Thursday, October 25, 2007

Growing Perfect Pumpkins

You can have a wonderful time learning how to grow, and care for, pumpkins. They are great fun, especially for kids. They just look neat, to begin with. They make great fall decorations, and treats, also! Growing big pumpkins is basically a matter of starting with the right seeds and providing lots of space, water, and food for the vines—the general principles behind growing any vegetable with success.
Start the Seeds
Pumpkins require a long growing season (115 days or more) and their seeds need warm soil (75–85 degrees Fahrenheit) to germinate, so it’s best to start their seeds indoors. Plant them about two or three weeks before your last expected frost. A pressed fiber or peat pot (preferably four inches in diameter) can be planted into the garden, pot and all, to avoid damage to the delicate roots. Fill the pots with a damp, sterile potting mix to within an inch of the rim, and gently firm it in. Place two seeds, pointed ends down, in each container and cover them with an inch of mix. Set the pots in a warm spot, such as on top of the refrigerator or near a stove. Check the pots daily and water when the mix is dry to the touch. (Hint: Soil Moist) As soon as the seeds sprout—usually in five days or so—place the pots on a bright windowsill, in a greenhouse, or under fluorescent light fixtures. When the first true leaves appear, thin to one plant per pot by cutting off the weaker seedling with scissors.
Prepare the Soil
While the seedlings are growing indoors, prepare the pumpkin patch. Start by choosing a sunny location, protected from strong winds. For really huge pumpkins, the vines need plenty of space; allow at least 20 feet between plants. Next, amend the soil with plenty of well-rotted manure or compost. If possible, cover the entire patch with a three-inch layer of well-rotted manure or compost, plus a sprinkling of fertilizer, such as an organic mix of blood meal, bone meal, and kelp. If you don’t have that much manure or compost on hand, concentrate what you do have into six-foot circles or hills for each plant. Till or dig the amendments into the soil.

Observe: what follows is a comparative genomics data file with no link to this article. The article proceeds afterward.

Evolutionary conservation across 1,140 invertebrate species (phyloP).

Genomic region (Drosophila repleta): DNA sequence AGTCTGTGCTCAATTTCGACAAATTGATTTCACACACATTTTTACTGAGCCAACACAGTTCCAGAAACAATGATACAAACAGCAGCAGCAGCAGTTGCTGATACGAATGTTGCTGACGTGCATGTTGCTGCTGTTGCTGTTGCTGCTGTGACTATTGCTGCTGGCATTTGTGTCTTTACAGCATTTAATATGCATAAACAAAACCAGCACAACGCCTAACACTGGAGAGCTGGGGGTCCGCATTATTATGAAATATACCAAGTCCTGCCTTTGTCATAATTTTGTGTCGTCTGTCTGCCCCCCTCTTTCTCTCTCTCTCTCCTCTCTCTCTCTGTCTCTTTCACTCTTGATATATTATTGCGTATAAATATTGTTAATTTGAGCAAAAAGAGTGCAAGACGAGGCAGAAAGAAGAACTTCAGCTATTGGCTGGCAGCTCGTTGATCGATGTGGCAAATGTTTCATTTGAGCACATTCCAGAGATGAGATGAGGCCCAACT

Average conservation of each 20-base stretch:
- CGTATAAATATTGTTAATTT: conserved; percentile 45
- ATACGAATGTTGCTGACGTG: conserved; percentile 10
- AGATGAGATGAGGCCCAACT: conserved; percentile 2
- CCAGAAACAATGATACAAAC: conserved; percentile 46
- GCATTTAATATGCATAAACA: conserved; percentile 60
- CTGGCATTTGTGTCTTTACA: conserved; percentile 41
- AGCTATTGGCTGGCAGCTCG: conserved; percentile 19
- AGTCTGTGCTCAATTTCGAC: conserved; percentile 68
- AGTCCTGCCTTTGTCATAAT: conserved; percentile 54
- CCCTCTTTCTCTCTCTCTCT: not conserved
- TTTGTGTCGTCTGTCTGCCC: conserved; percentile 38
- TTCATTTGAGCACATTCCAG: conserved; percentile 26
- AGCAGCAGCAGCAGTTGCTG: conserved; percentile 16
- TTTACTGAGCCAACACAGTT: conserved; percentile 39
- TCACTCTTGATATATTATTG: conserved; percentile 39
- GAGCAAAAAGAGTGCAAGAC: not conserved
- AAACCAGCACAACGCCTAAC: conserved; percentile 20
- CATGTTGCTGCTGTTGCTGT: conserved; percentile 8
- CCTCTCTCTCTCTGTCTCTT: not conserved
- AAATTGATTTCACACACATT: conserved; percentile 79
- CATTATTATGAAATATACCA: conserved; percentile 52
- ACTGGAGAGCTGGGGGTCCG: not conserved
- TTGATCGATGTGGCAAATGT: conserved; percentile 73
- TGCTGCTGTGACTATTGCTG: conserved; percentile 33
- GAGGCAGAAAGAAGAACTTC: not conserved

Water. Water. Water Some More
80 to 90% of every pumpkin is water. Water is essential for nourishmening the entire plant. A major factor is the kind of soil in the patch. Sandy soil needs more water than soil with high deposits of clay. In either case, the rule of thumb is: turn off the water when puddles appear; and wait till the soil is dry on top before watering again. It is best to water the plant at the roots rather than sprinkling from above. Drip systems and soaker hoses are efficient, reasonably priced, and easy to install.
Pumpkin vines withstand pruning quite well. Properly done, it strengthens the plant and helps it thrive. The vines are prickly, so cover your hands, arms, and legs, when pruning. Pruning focuses the energy of the plant and yields larger but, of course, fewer pumpkins. Don't be worried, if you notice that some of the pumpkins suddenly turn yellow, and drop off the vine. This is perfectly natural. It can happen for several reasons. To encourage a round shape, make sure that the pumpkin is sitting perfectly flat on the ground. Be careful not to handle them too much, though.
Have a little fun, with your pumpkin patch! When all the fuzz is gone from the pumpkin, usually around 3-4 weeks old, you can let the kids have some fun. You can scar the pumpkin, as it grows. Your imagination is the limit. Any blunt tool will work. It will run, or ooze, for the first day. After that, the design will become more noticeable, and will grow with the pumpkin.
Somewhere between deep yellow and fiery red, depending on the variety, you can pick your pumpkins. You will notice that the vines, and leaves are starting to look tattered, and worn. When harvesting, leave a few inches of stem. This preserves the freshness. Let them sit in the sun for about ten days. After that, you can store them in the cellar, or any cool dry place. Some people may be able to keep them until spring.
Now, the Fun Part
You can make all sorts of cakes, breads, and pies with pumpkins. If you look through your grocery store, in the produce section, sometimes you will find some good recipes. Possibly the easiest of these is roasted pumpkin seeds.
Here's How:
1 1/2 cups raw whole pumpkin seeds
2 teaspoons butter, melted
1 pinch salt
Preheat oven to 300 degrees F (150 degrees C). Toss seeds in a bowl with the melted butter and salt. Spread the seeds in a single layer on a baking sheet and bake for about 45 minutes or until golden brown; stir occasionally. Enjoy!
Please share your gardening suggestions, and pumpkin recipes here!

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